- Even better call quality – Their research and investment on providing high quality calling, minimal echo, lag or white noise paid back in spades as the customers firmly gave their verdict in favor of MagicJack compared to Skype, Vonage or NetTalk. Only Ooma, among newer competitors match the quality somewhat, but then they come with a much higher price-tag.
- Unique pricing strategy – Unlike Vonage which has the adapter for free and charges a high service fee annually, NetTalk which has hidden service charges for additional features, Skype or GTalk which have international calling charges at higher than regular phone call rates, MagicJack allows you to call or receive for absolutely FREE between its devices in U.S., Canada and Puerto Rico. Receiving calls is free even internationally, and only a nominal calling charge. Their newest device costs a one-time fee $59.95, but that comes with a year free calling bundle and the free app. The operating expenses over long-term is well ahead of the pack at $35 per year. Of course, you may commit for five years and further cut down on costs to $19.95 per year.
- Hardware Innovation – Even on hardware front, MagicJack stayed at a comfortable size, eliminated the need for a computer beyond the initial registration (with ability to be plugged in directly to internet source – router or modem) at mjreg.com, and was the first to innovate a direct wall-plugin adapter. That ensured you don’t have to tote an adapter cable. Their 2014 device version also added additional USB and SDIO ports with promise of Wi-Fi capabilities in future as well as possibility to add multiple lines from a single device. The TigerJet chip set (TJ980 and TJ880) ensured faster processing speeds excellent HD audio and on-device memory.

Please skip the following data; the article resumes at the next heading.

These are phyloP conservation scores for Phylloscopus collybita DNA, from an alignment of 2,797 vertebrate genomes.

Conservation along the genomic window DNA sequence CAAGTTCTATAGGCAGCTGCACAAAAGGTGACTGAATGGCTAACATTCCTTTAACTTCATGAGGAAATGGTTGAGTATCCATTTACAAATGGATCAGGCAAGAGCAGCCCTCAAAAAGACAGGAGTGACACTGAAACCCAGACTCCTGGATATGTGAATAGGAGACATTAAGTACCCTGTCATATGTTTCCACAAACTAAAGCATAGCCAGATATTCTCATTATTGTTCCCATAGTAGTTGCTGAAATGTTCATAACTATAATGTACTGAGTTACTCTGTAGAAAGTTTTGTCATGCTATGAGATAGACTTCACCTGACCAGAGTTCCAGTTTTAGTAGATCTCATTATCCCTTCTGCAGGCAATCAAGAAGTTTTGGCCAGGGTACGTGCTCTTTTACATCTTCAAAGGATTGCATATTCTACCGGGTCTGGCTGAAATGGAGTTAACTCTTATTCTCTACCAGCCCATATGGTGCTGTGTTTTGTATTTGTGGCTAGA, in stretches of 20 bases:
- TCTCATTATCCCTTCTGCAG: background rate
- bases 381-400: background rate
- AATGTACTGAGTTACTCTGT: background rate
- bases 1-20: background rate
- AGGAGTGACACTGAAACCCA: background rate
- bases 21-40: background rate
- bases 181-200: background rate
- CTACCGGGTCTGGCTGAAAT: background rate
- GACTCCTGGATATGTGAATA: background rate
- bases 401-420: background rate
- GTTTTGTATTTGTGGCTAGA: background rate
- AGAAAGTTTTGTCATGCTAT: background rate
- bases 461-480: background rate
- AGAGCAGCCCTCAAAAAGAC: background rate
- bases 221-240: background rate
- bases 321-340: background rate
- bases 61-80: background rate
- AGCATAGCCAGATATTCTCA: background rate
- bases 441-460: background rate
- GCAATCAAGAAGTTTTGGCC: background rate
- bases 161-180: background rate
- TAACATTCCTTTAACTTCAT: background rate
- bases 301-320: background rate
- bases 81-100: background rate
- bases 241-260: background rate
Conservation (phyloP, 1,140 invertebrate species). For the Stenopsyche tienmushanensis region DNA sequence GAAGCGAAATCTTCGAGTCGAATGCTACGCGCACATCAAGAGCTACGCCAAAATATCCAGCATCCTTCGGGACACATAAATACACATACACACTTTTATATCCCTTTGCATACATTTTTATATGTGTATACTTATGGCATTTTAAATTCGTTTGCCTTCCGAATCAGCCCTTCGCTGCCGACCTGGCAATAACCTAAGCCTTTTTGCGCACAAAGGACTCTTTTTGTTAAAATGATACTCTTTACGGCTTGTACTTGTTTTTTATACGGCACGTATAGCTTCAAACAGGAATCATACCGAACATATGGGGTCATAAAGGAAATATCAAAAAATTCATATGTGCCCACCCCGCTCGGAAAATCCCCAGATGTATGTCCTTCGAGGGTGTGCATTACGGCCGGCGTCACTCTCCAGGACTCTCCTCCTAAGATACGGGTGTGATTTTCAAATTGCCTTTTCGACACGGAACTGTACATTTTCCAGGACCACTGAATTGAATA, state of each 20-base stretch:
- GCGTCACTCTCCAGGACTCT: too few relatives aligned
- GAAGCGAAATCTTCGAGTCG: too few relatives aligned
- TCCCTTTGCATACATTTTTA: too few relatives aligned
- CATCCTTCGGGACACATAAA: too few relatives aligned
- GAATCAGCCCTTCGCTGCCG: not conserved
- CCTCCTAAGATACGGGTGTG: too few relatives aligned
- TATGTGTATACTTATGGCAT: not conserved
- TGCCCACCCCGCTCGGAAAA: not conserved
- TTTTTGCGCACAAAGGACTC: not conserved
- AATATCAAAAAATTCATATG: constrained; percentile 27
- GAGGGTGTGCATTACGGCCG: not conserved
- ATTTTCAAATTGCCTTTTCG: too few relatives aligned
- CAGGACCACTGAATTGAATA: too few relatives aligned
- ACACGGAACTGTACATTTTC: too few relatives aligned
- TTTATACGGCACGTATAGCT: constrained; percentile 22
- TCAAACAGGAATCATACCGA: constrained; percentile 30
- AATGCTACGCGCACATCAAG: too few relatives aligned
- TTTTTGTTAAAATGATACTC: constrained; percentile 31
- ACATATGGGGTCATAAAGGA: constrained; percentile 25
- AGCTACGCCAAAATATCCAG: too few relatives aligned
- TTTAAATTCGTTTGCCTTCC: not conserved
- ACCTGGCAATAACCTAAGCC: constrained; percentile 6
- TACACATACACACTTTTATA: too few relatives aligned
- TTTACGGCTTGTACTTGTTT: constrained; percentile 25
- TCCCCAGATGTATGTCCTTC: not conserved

- Customer Service improvements – Despite initial setbacks about a single-channel customer service, their web based chat has found acceptance in being reliable enough. By contrast NetTalk, who leveraged their toll-free numbers, emails etc. were booked under BBB for being unresponsive. Vonage customers complained of long queue times on phone etc. Turns out, master of one trade is indeed better than jack of all.
- Free features and simple installation – Several of their features like call forwarding, emergency dial, smartphone apps, call block and caller ID etc. are devoid of hidden costs unlike competing services. On the flip side, MagicJack demands internet speeds upwards of 128 Kbps, compared to Skype and Vonage who can both work at a minimum of 64 Kbps.
On the whole, it is quite evident that the arrival of MagicJack to the VoIP tech-space not only gave customers a market leading device which continues to be one of the best analog calling devices (if not the best!), but it also sped up the cycles of competitive improvement and heralded new innovations for VoIP devices and internet based calling on the whole. Taking into account price, features, hardware and portability – MagicJack still remains the best all-round device.
Over to MagicJack Go now, to up the stakes on both technology and customer service. As cutting edge research begets addition of more features, it can only mean better services and devices for the end-users in the future.